Rains, floods in ‘Butchoy’s’ wake
TYPHOON “Butchoy” (international name: “Nepartak”) has already exited the Philippine area of responsibility (PAR), but parts of the country would continue to experience strong rains by Saturday, the state weather bureau said.
Butchoy enhanced the southwest monsoon and brought wet weather for most of Friday, forcing disaster officials to move some 200 people in three low-lying Zambales towns to safer ground. Up to 51 families in the towns of San Felipe, San Antonio and San Narciso were evacuated after three to four feet of water submerged their homes, provincial disaster officials said.
There were no immediate reports of any casualties, but the bad weather caused power interruptions and suspension of classes and work in the region, as was in Metro Manila, officials said. Parts of the city were flooded.
Flights grounded, diverted
Eighteen flights, including aircraft to and from Taiwan where Butchoy made landfall early Friday, were grounded, according to the Manila International Airport Authority (MIAA). In addition, 10 Taiwan registered commercial planes sought shelter at the Clark International Airport, north of Manila.
National Disaster Risk Reduction and Management Council (NDRRMC) executive director Ricardo Jalad in Manila warned officials to continue monitoring even as the storm has already exited. He said its effects would continue to be felt in the country.
In particular, strong rainfall is expected to continue until Saturday morning in central and southern Luzon. Butchoy has been enhancing the southwest monsoon since it entered PAR three days ago, before veering upwards to Taiwan.
Though all storm signals have been lifted as of yesterday afternoon, red rainfall warning has been declared over Zambales and Bataan provinces.
In Manila, Executive Secretary Salvador Medialdea signed Memorandum Circular No. 2 suspending work in all government agencies. But agencies involved in disaster response, including health services, were told to stay put.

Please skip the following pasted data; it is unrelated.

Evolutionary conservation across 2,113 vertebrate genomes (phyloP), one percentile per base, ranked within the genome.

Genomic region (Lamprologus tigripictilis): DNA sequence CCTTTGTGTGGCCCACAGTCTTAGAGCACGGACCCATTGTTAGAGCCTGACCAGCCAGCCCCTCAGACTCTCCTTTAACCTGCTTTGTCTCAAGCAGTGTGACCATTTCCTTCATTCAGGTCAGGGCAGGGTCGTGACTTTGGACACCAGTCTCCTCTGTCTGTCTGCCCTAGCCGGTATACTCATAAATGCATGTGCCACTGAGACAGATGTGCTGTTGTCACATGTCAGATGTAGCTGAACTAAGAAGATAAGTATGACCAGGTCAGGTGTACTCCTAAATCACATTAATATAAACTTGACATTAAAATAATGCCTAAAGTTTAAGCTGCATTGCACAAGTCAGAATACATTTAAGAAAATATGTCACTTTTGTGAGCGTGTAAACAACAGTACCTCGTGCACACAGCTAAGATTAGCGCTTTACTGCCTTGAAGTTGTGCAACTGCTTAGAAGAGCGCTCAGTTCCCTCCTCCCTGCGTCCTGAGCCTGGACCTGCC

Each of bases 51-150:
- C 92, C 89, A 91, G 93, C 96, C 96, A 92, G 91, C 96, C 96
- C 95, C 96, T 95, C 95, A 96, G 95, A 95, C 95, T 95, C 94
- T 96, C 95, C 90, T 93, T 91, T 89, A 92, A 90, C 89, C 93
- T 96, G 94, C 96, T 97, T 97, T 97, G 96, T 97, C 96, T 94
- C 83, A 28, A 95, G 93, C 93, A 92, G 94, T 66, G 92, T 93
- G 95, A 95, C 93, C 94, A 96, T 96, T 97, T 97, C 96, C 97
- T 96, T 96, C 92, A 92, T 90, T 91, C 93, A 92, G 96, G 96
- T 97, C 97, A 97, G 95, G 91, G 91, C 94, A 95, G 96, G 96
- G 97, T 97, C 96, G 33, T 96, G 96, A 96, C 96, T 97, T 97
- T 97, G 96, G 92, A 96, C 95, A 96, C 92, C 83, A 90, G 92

Residents in Cavite were also warned of possible flooding, with the orange rainfall warning declared over the province. Yellow rainfall warning meanwhile was hoisted over Metro Manila, Rizal and Batangas provinces, where flooding was expected in low-lying areas “traditionally flooded even with little rain,” Jalad said.
Strong current damaged the Gabor Dike in San Felipe town, while water in the Namatacan Dike was said to be in critical condition, according to Zambales officials.
In Pampanga province, 10 commercial planes were diverted to Clark International Airport, a former American base which has been designated as an emergency facility for the Ninoy Aquino International Airport in the capital.
Philippine Airlines, Cebu Pacific Air and Zest Air also diverted 10 planes to Clark as heavy rains blanketed Manila, rendering poor visibility. Among the flights diverted were PAL Airbus 340 from San Francisco, Cebu Pacific flight 319 from Cebu, Air Asia Airbus 320 from Mactan, Cebu Pacific A320 from Bacolod, and Asiana Airlines from South Korea.
The Philippine Atmospheric Geophysical and Astronomical Services Administration, in its bulletin before noon Friday, said Butchoy has weakened as it crossed southern Taiwan. As of 5 p.m., the typhoon was tracked packing maximum sustained winds of 150 kilometers per hour near the center, and gustiness of up to 185 kph. Estimated rainfall is from moderate to heavy within the 600-kilometer diameter of the typhoon.
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